On John McCain, and the media’s general adoration for him:
You know, he has the Straight Talk Express. And he’s driving it to Bullshittown.
When the Q-and-A session began, we were the first ones to the microphone. We often ask questions at these events, but we try to (1) ask funny or interesting questions, (2) keep them brief, and (3) keep them as questions (as opposed to never-ending rants that the moderator eventually cuts off).
An account of our questions and Stewart’s responses, after the jump.
Ed. note: The Asia Chronicles column is authored by Kinney Recruiting. Kinney has made more placements of U.S. associates, counsels and partners in Asia than any other recruiting firm in each of the past six years. You can reach them by email: [email protected].
Since late last year, things have been booming in Hong Kong / China in cap markets, especially Hong Kong IPOs. M&A deal flow has recently been getting a bit stronger as well. Although one can’t predict such things with any certainty, all signs are pointing to a banner entire 2014 for the top end US corporate and cap markets practices in Hong Kong / China. This is not really new news, as its been the feeling most in the market have had for a few months now and things continue to look good.
The head of our Asia practice, Evan Jowers, has been in Hong Kong for about 10 days a month (with trips every other month to both Shanghai and Bejing) for the past 7 months (Robert Kinney and Evan Jowers will be in Hong Kong again March 15 to 23), and spending most of his time there meeting with senior US hiring partners at just about all the major US and UK firms there, as well as prospective candidates at all associate levels and partner levels, and when in the US, Evan works Asia hours and is regularly on the phone with such persons, as our the other members of our Asia team. Our Yuliya Vinokurova is in Hong Kong every other month and Robert is there about 5 times a year as well. While we have a solid Asia team of recruiters, Evan Jowers will spend at least some time with all of our candidates for Asia position. We have had long standing relationships, and good friendships in some cases, with hiring partners and other senior US partners in Asia for 8 years now.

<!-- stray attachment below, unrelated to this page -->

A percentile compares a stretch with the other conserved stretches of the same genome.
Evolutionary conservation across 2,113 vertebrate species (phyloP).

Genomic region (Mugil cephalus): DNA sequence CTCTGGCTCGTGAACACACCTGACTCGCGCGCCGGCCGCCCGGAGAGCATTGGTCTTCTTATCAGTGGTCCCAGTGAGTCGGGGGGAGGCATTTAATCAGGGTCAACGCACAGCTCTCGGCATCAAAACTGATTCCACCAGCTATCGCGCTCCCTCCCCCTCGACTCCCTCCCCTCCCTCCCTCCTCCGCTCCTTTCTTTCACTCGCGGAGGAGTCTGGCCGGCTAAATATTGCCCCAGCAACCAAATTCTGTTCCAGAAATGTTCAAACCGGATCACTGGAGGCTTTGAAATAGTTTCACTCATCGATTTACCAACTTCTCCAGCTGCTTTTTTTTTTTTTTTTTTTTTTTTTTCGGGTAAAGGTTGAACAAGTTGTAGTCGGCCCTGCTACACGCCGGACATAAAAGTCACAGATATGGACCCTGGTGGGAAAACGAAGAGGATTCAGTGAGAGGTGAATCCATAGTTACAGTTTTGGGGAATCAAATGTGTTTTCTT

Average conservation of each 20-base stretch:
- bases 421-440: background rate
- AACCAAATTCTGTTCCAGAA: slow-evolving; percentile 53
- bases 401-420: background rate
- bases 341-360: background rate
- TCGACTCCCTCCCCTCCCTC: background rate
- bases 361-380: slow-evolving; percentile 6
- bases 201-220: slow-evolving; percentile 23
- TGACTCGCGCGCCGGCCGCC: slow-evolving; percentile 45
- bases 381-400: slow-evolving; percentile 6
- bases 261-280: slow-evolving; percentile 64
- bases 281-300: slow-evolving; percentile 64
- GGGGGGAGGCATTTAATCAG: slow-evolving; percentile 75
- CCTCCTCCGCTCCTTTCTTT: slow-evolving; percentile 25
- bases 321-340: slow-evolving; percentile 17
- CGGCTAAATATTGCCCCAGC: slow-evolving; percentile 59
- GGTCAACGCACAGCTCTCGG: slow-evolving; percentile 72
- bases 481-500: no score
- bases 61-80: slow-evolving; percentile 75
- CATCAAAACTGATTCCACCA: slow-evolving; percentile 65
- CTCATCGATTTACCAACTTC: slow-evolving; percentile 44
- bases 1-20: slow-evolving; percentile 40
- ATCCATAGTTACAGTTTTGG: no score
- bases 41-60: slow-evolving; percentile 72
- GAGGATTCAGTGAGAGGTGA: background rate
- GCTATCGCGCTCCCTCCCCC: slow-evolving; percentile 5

Are you challenged by the costs and logistics of maintaining your office, distracting you from the practice of law?
Many small firms are successfully moving part—or even all—of their practice to a virtual setting. This even includes multi-jurisdictional practice spanning several states and practice areas, although solo and small partnerships are still the largest adopters of virtual law.
Can you do the same? The new article Mobile in Practice, Virtual by Design from author Jared Correia, Esq., explores how mobile technology bring real-life benefits to a small law firm. Read this new article—the next in Thomson Reuters’ Independent Thinking series for small firms—to explore how a mobile practice:
Everyone is talking about the importance of Social Media in Corporate America. But it is relatively safe to say that most law firms and lawyers are slightly behind the social curve. Most lawyers, at minimum, use LinkedIn, for networking. Some even use Twitter for pushing out short, pithy content, while many have Blogs, where they write their little hearts out. The adage “it is better to give than to receive” is not always true though in the world of Social. In the Social World – it is best to listen, give back and engage.
Social Media is a communications tool that can deeply educate you about the needs and wants of your clients and prospects when used in conjunction social media monitoring and sharing tools.
Take this quick quiz and see if you know how to use Social to help you engage more with your clients or to better service the ones you have.